Monoculars with higher magnifications tend to use roof prisms, producing narrow images. These types are great for those seeking focal distance. They are also more compact in shape.
Porro prism monoculars produce images with more depth and brightness. They work best for mid and close-range viewing (like bird watching). They are also more durable and less compact than roof prism monoculars. The vibrancy of the image quality of Porro prisms makes them the most popularly used across the globe.
There is another monocular design, though less popular than the first two. Galilean monoculars are lower magnification models with a tiny field of vision. These designs are much smaller and more compact than the first two and work best at close range.
The type of build material determines the durability and physical resilience as devices are prone to knocks and field damage. Most monoculars are built with metal or plastic, sometimes coated on the outside with rubber to absorb shock.
The most commonly used materials are magnesium, aluminum, and polycarbonate polymers. Of these, polycarbonate is the easiest to work with. Metal-bodied monoculars are usually advised as they tend to be more knock resistant.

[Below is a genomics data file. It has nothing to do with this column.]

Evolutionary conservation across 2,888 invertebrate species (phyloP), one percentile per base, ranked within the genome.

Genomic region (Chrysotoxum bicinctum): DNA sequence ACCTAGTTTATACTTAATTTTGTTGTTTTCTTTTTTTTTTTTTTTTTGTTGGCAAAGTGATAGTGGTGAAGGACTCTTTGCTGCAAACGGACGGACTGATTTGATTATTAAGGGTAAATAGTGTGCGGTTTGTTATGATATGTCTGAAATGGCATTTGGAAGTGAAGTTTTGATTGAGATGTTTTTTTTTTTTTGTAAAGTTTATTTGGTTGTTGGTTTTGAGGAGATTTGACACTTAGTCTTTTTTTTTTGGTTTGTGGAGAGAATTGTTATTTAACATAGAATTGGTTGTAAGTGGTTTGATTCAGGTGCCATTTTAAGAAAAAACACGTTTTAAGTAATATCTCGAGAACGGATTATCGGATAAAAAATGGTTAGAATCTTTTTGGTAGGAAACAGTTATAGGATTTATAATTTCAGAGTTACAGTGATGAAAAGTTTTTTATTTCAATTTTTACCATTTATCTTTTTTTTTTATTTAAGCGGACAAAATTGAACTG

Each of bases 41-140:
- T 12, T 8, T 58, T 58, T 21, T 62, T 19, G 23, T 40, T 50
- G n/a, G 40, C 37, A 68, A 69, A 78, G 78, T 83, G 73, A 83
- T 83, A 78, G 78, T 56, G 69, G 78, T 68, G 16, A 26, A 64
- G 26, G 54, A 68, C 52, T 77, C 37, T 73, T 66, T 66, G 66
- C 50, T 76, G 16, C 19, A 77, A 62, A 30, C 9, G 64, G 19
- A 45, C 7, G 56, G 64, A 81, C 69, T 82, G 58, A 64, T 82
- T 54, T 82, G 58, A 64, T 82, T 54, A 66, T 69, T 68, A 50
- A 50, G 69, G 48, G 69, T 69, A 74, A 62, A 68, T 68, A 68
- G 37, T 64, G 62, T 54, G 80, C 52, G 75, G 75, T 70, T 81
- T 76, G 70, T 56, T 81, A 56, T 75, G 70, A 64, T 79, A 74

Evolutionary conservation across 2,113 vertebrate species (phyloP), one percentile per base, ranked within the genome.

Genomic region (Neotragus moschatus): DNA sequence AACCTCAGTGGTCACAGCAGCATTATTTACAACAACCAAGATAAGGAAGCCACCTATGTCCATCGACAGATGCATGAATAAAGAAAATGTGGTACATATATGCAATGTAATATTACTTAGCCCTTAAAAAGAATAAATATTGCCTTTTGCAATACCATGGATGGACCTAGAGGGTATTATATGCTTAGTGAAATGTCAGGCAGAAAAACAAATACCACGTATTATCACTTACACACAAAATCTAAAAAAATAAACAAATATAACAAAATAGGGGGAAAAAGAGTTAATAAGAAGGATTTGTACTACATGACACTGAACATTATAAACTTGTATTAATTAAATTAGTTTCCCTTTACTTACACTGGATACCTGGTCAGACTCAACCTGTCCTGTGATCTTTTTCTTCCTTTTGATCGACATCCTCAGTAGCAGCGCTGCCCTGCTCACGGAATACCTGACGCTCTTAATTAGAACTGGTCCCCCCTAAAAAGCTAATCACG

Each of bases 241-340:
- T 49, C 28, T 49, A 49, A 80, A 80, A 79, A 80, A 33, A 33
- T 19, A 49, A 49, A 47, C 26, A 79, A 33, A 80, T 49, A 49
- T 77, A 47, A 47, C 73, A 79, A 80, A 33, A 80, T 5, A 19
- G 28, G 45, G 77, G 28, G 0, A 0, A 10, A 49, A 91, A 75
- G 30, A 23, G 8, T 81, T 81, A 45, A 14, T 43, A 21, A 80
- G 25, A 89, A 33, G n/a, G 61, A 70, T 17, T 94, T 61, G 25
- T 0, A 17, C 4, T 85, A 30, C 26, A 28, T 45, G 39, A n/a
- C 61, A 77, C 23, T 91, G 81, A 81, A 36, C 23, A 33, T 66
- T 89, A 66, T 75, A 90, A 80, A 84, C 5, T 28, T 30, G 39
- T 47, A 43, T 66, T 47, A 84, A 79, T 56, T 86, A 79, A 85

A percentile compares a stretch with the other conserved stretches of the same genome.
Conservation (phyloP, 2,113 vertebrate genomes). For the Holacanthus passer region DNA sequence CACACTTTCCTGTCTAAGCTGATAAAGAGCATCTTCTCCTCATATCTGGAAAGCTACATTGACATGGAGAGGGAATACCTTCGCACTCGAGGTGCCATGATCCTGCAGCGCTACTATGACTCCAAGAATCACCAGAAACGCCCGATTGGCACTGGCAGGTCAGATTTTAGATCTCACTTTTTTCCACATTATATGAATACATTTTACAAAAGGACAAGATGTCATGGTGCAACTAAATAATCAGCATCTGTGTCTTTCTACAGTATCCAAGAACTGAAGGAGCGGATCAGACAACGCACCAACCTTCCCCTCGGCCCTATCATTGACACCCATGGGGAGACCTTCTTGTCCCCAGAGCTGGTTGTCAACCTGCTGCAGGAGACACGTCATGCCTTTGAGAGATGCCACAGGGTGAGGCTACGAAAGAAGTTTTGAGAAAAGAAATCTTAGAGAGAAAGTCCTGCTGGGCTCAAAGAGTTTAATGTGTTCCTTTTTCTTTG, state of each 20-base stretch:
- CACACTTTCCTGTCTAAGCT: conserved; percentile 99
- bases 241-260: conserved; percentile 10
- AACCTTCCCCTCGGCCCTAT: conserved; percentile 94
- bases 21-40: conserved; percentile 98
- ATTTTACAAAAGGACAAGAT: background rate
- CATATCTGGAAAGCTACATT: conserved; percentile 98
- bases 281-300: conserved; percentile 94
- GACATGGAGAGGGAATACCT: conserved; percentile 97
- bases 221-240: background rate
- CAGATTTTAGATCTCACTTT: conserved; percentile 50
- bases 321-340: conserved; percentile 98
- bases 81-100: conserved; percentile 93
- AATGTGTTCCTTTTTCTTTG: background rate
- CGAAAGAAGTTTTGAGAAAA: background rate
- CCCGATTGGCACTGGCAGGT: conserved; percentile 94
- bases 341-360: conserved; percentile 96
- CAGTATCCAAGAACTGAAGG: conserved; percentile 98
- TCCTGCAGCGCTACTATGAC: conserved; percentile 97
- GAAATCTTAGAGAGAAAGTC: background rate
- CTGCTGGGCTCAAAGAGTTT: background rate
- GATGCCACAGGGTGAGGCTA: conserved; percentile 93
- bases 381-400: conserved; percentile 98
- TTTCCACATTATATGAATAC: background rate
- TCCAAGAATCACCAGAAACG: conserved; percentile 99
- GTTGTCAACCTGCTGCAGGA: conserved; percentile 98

Of the two metals, magnesium is the lightest and most expensive. Aluminum monoculars are the most affordable in terms of price.
For general use, consider purchasing a device built with inexpensive materials. Those who plan to spend more time in harsher terrains should consider stronger materials or even extra protection from rubber or plastic.
6. Waterproof Properties
If you are planning to spend most of the time in the woods or outbacks, you need a monocular that can withstand extreme conditions.
Waterproof monoculars carry features that prevent moisture intrusion. This is denoted by IP ratings, with two numbers, e.g., IP65. The numbers represent protection level; 6 for intrusion and 5 for water resistance. The higher the numbers, the higher the waterproof properties.
Fogproof is also an essential factor for habitual outdoors people to consider. When moisture intrudes a monocular, it could fog up the lens, obstructing the view.
Fogproof monoculars employ rubber seals and inert gases to prevent this. The feature also makes such monoculars more expensive than normal ones. Looking out for fog proof is optional unless you plan on sitting in the cold or rain.
Usability of a Monocular
The basic design of monoculars allows for a wide range of applications. The variations in magnification power, lens depth, and field of view give prospective users a wide range of options. These include the following;
1. Hunting Activities
Monoculars are a hunter’s best friend. They make tracking and following the game easier. Plus, their ease of use reduces the bulkiness present in binoculars.